In a grim turn of events, a Georgia woman lost a foot as the result of a 2010 work-related accident. Initially, the administrative law judge (ALJ) over her case granted workers’ compensation benefits. Upon review, the State Board of Workers’ Compensation reversed the ALJ’s decision and took away the previously-granted benefits.
Vanessa Stokes, a former head custodian at an elementary school, then appealed to the Superior Court of Coweta County; they upheld the board’s reversal. However, Stokes applied for and was granted a discretionary appeal with the Georgia Court of Appeals. She sought reinstatement of the original award of benefits.
The details of this case are pretty unique and interesting. In early May of 2010, Stokes arrived to open up the school grounds as was dictated by her job. It was 5:45 a.m., dark outside and a heavy rain was falling. As Stokes tells it, she pulled her car very close to the school’s gates so as to aim her headlights at the lock. While she was outside her car unlocking the gates, her car began rolling downhill backwards.
Instinctively, Stokes ran toward the car so as to stop it, but tripped and fell after just a few steps. It was then that the car rolled over her left foot; a few days later the foot had to be amputated. According to Stokes, she was trying to stop the car so as to ensure that no damage occurred to school property or her car. As it turned out, the car stopped in a wooded area, still on school property.
After the ALJ awarded benefits,the State Board of Workers’ Compensation overturned his decision based on their decision that the accident didn’t arise out of Vanessa Stokes’ employment. This is because they saw that within the scope of her job, her duties were to open the gate, unlock the building, and perform tasks of a janitorial nature. According to the Board, “going after a moving vehicle” was not part of her job and doing so “undertook a personal mission, in pursuit of [her] personal property, not connected to her duties with the [e]mployer.” They also found that she didn’t try to stop the vehicle for reasons of preventing injury to anyone or damage to her employer’s property.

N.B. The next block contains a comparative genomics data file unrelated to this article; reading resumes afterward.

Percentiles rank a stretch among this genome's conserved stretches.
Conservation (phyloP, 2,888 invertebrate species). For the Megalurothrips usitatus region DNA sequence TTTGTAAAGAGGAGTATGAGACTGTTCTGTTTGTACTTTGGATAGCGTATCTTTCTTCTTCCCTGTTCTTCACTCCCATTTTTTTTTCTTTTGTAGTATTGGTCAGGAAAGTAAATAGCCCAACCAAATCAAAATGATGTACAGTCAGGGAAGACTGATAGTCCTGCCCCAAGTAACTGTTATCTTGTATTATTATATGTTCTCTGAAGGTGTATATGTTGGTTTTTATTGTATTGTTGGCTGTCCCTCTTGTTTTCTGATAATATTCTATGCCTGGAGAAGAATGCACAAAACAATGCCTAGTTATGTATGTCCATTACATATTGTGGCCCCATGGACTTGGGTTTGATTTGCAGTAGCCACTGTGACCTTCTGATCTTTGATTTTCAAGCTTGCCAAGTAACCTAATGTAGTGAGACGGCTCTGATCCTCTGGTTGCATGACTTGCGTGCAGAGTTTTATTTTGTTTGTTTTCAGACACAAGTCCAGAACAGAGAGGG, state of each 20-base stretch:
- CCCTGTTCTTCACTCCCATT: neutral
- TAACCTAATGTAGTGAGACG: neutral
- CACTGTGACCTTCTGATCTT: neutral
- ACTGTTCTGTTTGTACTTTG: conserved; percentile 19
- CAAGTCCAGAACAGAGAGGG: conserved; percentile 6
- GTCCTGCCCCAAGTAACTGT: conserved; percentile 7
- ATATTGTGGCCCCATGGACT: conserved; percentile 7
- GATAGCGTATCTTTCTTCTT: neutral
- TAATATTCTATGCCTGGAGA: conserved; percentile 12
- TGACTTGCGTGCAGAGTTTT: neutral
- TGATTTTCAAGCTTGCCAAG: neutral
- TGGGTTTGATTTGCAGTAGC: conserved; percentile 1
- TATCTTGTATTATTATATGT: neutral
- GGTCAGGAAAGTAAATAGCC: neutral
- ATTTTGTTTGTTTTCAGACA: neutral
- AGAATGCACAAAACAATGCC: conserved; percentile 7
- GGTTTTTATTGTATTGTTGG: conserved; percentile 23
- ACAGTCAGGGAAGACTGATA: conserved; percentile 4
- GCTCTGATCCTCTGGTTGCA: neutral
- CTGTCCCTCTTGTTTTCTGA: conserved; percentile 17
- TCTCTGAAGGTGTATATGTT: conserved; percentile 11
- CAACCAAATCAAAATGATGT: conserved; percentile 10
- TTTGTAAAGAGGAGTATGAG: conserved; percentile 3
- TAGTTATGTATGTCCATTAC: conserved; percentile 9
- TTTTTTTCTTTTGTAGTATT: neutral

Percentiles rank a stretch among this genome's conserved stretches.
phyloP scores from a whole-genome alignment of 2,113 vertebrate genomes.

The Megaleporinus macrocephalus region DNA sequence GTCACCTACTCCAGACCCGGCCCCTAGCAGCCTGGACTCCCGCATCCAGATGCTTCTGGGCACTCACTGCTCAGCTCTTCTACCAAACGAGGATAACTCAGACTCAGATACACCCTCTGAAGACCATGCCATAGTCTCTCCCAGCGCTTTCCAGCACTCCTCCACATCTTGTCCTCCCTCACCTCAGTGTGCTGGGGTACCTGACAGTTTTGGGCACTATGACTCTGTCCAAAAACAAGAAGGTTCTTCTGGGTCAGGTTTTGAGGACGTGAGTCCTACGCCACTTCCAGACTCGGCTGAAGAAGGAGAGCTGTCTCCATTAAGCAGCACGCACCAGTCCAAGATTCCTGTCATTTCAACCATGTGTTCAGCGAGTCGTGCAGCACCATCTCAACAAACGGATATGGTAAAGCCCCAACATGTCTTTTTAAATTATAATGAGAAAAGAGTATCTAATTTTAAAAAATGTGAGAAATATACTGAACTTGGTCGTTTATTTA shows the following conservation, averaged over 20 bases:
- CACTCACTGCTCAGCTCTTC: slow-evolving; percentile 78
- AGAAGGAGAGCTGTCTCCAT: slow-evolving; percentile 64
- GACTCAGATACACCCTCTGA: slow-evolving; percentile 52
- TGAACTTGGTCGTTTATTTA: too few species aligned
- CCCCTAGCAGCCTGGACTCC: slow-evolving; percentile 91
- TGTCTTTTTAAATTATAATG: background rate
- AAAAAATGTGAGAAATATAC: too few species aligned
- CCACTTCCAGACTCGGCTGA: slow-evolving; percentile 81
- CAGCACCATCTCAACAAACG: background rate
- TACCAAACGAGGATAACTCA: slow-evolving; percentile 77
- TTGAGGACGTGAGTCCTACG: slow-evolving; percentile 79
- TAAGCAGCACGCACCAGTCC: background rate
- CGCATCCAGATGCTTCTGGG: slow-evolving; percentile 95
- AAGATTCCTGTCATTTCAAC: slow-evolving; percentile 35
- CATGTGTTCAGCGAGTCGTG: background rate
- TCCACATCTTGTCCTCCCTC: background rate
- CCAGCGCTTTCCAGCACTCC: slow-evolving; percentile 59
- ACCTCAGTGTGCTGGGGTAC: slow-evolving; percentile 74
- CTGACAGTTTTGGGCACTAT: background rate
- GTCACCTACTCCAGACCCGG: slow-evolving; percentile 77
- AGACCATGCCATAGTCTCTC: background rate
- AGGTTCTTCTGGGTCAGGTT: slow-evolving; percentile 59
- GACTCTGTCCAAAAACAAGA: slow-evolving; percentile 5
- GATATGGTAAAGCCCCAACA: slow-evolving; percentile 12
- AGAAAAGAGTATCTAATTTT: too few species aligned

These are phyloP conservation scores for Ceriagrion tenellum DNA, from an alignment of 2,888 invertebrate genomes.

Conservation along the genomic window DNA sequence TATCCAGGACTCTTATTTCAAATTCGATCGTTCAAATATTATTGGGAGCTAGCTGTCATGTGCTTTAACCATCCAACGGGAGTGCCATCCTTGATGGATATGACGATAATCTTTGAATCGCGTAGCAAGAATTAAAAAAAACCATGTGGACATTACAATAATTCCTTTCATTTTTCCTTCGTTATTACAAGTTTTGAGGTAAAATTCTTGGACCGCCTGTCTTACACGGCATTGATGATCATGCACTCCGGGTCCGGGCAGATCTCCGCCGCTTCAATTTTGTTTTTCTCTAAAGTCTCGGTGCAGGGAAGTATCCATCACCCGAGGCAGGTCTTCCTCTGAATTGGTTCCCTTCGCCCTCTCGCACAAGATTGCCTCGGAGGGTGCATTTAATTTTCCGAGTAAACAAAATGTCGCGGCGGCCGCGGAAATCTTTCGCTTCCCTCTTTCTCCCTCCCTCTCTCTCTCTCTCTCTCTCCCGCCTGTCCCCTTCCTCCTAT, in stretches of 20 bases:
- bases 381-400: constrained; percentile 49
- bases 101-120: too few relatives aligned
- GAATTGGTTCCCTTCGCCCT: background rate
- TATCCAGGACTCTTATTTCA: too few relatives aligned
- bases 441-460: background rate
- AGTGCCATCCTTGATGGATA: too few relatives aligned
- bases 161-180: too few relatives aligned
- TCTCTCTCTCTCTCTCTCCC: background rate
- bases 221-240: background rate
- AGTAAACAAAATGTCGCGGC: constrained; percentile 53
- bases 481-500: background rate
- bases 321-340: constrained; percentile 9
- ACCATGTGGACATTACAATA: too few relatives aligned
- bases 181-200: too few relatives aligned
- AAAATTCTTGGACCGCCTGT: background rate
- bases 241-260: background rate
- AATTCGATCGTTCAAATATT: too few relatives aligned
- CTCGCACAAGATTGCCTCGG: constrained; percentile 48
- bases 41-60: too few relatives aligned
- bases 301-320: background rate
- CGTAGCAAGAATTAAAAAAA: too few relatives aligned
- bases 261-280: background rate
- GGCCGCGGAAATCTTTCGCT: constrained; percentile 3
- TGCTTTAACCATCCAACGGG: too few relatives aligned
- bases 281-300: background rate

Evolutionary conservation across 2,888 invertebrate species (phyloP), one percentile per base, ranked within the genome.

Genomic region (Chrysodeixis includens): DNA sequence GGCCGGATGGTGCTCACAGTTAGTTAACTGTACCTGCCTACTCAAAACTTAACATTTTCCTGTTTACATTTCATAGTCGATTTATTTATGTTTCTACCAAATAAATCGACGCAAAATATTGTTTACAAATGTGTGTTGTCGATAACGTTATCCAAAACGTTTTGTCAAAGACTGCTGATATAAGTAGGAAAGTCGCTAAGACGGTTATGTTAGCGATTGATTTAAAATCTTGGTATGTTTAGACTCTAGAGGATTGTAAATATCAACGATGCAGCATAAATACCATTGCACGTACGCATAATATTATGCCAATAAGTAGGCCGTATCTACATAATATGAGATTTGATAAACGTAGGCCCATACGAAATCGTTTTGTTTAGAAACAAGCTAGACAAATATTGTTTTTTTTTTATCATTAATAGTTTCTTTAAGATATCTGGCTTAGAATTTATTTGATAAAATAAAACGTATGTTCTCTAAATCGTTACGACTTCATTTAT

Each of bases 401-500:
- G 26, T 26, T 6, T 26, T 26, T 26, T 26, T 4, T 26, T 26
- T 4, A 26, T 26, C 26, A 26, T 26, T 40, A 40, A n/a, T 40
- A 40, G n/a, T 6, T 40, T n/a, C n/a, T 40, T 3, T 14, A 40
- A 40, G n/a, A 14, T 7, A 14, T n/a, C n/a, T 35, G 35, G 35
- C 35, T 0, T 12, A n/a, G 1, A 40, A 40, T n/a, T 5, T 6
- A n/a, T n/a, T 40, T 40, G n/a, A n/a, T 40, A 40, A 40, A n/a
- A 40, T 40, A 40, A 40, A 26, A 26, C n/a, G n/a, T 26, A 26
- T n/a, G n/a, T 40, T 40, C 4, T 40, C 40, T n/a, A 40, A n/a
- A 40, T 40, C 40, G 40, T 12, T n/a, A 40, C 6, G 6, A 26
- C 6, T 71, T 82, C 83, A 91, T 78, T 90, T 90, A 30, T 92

Essentially, they decided that she was deviating from her job at hand and, as such, was deprived compensation. Stokes appealed the case and was shot down by the Superior Court. The Court of Appeals disagreed with the upholding of the reversal and overturned it, saying,
“Under the circumstances presented, we conclude that the Board’s decision was based upon an erroneous theory regarding what conduct constitutes a deviation from employment that will bar compensation under the [Workers’ Compensation] Act. It is undisputed that, at the instant Stokes’ car began to roll, she was on duty (not on break); she was physically located precisely where her job duties required her to be at that time, that is, at the driveway gate; and, she was unlocking the gate, a task required by her job duties and of benefit to the employer. Indeed, but for the necessity that she stop her car on the sloped driveway and exit the car to open the gate, the accident would not have occurred.”
So, as this case illustrates, your case isn’t over at an initial ‘no’. If you need help pursuing the workers’ compensation benefits you are entitled to, contact Moebes Law at our Atlanta law office at 404-354-5432.